Improving services for long-term conditions
Providing services to meet need rather than by specialty could mean patients receive better services and would be a more efficient use of NHS resources
Gilmour Frew is director, NHS Improverment
Frew G (2012) Improving services for long-term conditions. Nursing Times; 108: 50, 28-29.
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In this article…
- Why long-term conditions services need to be redesigned
- How earlier intervention can reduce patient morbidity
- Why focusing on need, not specialty, will bring results
5 key points
- 15 million people in England have a long-term condition
- NHS Improvement has created a long-term conditions pathway
- The pathway reflects the key stages of care and offers a set of core principles
- In Gwent, an integrated service for older people who are frail has improved care
- In other areas, patients who have cancer and chronic obstructive pulmonary disease are supported in line with the pathway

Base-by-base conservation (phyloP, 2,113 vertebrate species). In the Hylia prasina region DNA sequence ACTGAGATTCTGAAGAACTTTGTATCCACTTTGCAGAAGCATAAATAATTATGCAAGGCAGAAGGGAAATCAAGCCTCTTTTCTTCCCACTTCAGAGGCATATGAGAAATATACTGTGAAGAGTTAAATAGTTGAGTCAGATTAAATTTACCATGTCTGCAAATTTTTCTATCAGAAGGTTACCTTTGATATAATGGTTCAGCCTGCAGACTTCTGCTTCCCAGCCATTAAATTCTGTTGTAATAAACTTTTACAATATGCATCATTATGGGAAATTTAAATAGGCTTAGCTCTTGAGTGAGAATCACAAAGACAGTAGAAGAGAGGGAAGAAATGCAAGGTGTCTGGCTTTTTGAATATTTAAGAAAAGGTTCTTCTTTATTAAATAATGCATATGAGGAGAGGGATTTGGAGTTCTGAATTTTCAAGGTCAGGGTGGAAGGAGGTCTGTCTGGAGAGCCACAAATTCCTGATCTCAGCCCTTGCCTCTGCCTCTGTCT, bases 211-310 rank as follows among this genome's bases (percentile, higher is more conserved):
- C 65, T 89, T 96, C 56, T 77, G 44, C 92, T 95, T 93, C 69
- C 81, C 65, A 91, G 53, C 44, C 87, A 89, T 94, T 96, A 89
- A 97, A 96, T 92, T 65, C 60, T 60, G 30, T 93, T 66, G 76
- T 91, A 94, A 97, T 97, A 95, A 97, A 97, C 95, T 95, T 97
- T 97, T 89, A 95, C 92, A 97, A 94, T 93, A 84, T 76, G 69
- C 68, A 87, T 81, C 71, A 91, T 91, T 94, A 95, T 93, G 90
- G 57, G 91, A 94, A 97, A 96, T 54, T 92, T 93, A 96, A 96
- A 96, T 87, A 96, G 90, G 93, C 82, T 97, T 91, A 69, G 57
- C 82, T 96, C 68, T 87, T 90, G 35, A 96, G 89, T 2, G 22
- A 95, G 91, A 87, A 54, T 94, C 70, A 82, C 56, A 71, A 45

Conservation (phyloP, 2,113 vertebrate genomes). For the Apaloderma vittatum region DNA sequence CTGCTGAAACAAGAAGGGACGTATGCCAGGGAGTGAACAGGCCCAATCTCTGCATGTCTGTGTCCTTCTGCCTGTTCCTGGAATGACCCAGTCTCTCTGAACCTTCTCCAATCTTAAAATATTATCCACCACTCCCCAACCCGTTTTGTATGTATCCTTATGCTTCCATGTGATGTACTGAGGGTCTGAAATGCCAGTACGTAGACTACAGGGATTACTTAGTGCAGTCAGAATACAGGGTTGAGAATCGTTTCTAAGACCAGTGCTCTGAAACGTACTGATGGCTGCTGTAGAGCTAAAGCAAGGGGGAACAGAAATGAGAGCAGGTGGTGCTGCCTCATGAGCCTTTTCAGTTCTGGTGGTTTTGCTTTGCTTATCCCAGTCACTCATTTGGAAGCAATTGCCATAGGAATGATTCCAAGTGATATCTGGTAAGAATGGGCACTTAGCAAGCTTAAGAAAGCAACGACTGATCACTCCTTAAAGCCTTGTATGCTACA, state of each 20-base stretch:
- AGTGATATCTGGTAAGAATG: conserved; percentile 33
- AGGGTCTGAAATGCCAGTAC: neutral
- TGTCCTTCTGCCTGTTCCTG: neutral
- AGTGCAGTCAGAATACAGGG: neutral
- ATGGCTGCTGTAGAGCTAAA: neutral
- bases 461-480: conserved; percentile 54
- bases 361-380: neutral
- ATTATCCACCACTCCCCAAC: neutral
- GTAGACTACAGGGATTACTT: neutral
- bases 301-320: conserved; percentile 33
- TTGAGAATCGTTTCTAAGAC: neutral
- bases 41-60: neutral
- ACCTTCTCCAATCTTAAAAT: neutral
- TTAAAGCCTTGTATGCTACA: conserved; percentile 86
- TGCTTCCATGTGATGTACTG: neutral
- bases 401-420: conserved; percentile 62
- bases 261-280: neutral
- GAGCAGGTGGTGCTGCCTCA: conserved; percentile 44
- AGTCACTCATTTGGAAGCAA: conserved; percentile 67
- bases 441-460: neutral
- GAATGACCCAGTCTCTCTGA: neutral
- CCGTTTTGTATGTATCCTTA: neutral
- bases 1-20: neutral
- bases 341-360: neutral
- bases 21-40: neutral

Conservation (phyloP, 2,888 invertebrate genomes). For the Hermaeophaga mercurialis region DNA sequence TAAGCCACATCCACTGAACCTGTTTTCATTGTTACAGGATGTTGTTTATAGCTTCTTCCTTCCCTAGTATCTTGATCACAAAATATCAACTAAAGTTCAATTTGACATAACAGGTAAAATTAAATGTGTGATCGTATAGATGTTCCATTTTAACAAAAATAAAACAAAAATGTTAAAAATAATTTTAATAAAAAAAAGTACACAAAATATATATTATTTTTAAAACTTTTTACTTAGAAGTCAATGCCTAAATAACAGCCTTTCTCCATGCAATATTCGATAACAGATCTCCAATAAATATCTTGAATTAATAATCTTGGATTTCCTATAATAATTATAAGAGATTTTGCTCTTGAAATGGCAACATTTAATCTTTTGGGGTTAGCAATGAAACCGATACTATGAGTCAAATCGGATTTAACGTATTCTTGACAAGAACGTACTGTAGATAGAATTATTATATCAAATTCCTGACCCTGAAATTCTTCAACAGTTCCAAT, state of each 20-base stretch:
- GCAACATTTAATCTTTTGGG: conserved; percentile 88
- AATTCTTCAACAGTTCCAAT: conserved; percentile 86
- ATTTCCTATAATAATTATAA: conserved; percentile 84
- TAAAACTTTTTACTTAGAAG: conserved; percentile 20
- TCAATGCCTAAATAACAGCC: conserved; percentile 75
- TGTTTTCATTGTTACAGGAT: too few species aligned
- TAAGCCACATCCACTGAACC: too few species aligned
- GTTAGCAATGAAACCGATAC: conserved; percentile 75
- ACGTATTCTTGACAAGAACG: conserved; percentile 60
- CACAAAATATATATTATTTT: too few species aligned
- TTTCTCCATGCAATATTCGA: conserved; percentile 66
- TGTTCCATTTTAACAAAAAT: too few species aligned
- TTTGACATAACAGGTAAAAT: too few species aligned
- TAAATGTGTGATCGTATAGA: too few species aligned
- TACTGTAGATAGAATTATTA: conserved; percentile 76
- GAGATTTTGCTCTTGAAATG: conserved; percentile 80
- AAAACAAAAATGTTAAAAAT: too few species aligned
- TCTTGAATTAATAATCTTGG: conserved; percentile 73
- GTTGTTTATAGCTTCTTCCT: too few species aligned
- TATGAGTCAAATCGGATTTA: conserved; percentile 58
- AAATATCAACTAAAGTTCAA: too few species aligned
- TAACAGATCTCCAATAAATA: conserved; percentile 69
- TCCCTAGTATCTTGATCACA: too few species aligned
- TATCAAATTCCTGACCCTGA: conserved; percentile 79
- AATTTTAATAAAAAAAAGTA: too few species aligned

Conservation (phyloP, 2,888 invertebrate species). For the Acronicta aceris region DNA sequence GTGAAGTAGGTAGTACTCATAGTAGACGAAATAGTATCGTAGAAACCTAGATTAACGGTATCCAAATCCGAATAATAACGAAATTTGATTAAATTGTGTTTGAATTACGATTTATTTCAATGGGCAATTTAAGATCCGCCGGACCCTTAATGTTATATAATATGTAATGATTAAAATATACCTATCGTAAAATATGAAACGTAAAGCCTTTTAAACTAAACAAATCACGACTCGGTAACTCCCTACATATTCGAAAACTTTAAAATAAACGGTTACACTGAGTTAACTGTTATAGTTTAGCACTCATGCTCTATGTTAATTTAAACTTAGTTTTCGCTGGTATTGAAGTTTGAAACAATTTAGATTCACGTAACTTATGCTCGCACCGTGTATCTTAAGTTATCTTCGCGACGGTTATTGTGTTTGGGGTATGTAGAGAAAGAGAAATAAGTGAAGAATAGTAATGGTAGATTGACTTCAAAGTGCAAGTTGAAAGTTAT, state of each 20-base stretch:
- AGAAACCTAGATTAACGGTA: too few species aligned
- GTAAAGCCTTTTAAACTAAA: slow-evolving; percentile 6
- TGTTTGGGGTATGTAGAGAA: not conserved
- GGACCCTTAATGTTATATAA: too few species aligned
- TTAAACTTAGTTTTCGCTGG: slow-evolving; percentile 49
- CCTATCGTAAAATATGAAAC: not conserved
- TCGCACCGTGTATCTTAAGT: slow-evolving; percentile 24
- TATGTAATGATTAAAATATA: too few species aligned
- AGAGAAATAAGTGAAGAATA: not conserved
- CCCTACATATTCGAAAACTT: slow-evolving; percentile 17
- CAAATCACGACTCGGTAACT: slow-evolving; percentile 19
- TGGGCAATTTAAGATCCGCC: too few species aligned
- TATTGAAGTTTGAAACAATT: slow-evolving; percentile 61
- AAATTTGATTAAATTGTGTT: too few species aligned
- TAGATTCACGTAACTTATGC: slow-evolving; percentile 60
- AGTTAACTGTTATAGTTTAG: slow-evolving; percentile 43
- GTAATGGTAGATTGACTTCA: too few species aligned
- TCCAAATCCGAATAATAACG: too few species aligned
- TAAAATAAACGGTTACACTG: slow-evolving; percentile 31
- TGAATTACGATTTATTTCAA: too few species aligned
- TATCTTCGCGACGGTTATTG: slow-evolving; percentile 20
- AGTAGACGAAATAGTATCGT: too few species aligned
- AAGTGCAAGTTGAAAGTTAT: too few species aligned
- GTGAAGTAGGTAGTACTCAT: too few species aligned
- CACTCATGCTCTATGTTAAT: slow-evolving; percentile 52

Providing services by personal need, rather than by specialty, could improve services and make better use of NHS resources. NHS Improvement’s long-term conditions pathway recognises nurses’ key role in planning care and responding to need, and offers four key steps for better care.
One of the biggest issues facing healthcare providers as they strive for service improvement is that of managing long-term conditions. Just over 15 million people in England have a long-term condition, such as diabetes, heart disease, dementia and chronic obstructive pulmonary disease (COPD). These patients are intensive users of healthcare services and, as the population ages, the costs of care for these conditions will rise.
Economic necessity, the emphasis on quality of life, and the drive toward more patient-centred services have influenced change in the national approach to managing long-term conditions.
In 2005 the Department of Health’s National Service Framework for Long-term Conditions identified the need for a generic model for management. Yet, while progress has been made in improving services and care, significant barriers remain.